IMR Press / FBL / Volume 4 / Issue 4 / DOI: 10.2741/mates

Frontiers in Bioscience-Landmark (FBL) is published by IMR Press from Volume 26 Issue 5 (2021). Previous articles were published by another publisher on a subscription basis, and they are hosted by IMR Press on as a courtesy and upon agreement with Frontiers in Bioscience.

Open Access Article
Antioxidant enzymes and their implications in pathophysiologic processes
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1 Department of Molecular Biology and Biochemistry, Faculty of Sciences, University of Malaga, Campus de Teatinos, s/n 29071 Malaga, Spain
Front. Biosci. (Landmark Ed) 1999, 4(4), 339–345;
Published: 15 March 1999

Aerobic organisms possess antioxidant defense systems that deal with reactive oxygen species (ROS) produced as a consequence of aerobic respiration. Reactive oxygen is related to both, the arrest of growth and the start of cell differentiation. Low concentrations of reactive oxygen intermediates may be beneficial or even indispensable in processes such as intracellular messaging and defense against micro-organisms, but higher amounts of active oxygen may be harmful to cells and organisms. A wide array of non-enzymatic and enzymatic antioxidant defenses exists, including superoxide dismutase (SOD), glutathione peroxidase (GPX) and catalase (CAT). We describe their main characteristics and how these antioxidant enzymes work together against active oxygen. Small deviations from their physiological values may have a dramatic effect on the resistance of cells to oxidative damage to lipids, proteins and DNA. Consequently, toxic oxygen play a role in aging process as well as in a number of human diseases that we list in this review.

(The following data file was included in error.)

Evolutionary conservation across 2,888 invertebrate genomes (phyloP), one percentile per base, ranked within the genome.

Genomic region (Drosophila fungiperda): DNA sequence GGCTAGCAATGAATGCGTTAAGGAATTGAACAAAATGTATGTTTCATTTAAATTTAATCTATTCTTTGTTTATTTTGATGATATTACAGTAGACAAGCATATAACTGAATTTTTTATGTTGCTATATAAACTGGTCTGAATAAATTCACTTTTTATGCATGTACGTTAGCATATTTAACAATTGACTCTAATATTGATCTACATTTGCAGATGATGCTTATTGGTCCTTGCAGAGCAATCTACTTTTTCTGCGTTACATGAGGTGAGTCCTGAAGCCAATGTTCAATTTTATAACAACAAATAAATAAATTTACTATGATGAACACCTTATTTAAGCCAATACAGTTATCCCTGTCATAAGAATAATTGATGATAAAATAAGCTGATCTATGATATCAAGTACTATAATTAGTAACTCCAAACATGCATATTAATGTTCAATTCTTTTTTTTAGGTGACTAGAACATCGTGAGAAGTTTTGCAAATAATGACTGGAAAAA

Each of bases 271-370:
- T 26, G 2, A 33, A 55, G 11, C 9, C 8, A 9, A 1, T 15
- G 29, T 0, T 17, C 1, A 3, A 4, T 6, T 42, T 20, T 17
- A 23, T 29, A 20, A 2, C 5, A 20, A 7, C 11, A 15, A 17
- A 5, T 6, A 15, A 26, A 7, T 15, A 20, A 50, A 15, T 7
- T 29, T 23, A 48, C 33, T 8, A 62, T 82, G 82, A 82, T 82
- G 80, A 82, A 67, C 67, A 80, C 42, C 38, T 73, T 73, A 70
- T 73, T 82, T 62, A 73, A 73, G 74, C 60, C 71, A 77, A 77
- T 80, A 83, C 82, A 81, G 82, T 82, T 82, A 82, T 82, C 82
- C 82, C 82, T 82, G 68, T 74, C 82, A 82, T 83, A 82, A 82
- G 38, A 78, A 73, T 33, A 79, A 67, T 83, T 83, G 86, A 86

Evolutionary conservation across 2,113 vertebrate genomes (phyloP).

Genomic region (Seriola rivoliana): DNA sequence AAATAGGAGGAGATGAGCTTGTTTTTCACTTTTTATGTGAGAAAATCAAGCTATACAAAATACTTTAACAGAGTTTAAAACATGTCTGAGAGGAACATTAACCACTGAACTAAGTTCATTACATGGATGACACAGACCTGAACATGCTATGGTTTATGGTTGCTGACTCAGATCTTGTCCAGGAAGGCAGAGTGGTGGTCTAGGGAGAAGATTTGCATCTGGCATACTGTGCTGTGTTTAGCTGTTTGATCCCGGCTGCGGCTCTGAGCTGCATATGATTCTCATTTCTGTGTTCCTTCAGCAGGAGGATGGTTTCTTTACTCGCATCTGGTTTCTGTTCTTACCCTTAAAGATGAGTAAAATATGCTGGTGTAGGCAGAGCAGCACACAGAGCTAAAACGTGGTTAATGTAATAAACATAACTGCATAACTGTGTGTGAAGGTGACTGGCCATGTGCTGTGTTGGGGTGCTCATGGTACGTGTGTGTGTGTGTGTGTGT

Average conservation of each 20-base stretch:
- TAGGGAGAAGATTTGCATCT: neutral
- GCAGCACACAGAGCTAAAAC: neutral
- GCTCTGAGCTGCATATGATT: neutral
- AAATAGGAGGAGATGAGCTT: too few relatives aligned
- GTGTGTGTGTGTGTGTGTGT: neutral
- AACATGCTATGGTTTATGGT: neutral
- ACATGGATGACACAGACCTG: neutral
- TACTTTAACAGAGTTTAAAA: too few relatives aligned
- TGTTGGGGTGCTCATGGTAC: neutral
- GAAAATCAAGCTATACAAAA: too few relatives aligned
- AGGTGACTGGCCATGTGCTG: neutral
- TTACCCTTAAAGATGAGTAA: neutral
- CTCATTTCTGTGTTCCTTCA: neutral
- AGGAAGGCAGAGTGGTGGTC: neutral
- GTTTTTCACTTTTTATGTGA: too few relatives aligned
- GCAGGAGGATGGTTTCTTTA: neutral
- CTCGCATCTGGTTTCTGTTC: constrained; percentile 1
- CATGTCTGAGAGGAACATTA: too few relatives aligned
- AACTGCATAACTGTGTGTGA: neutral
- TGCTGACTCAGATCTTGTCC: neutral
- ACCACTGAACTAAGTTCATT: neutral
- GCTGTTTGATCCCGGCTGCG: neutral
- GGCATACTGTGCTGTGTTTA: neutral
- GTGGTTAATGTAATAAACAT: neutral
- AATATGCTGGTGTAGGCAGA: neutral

Glutathione peroxidase
Human diseases
Oxidative stress
Reactive oxygen species
Superoxide dismutase
Human tissues
O2 and H2O2
Blood cells
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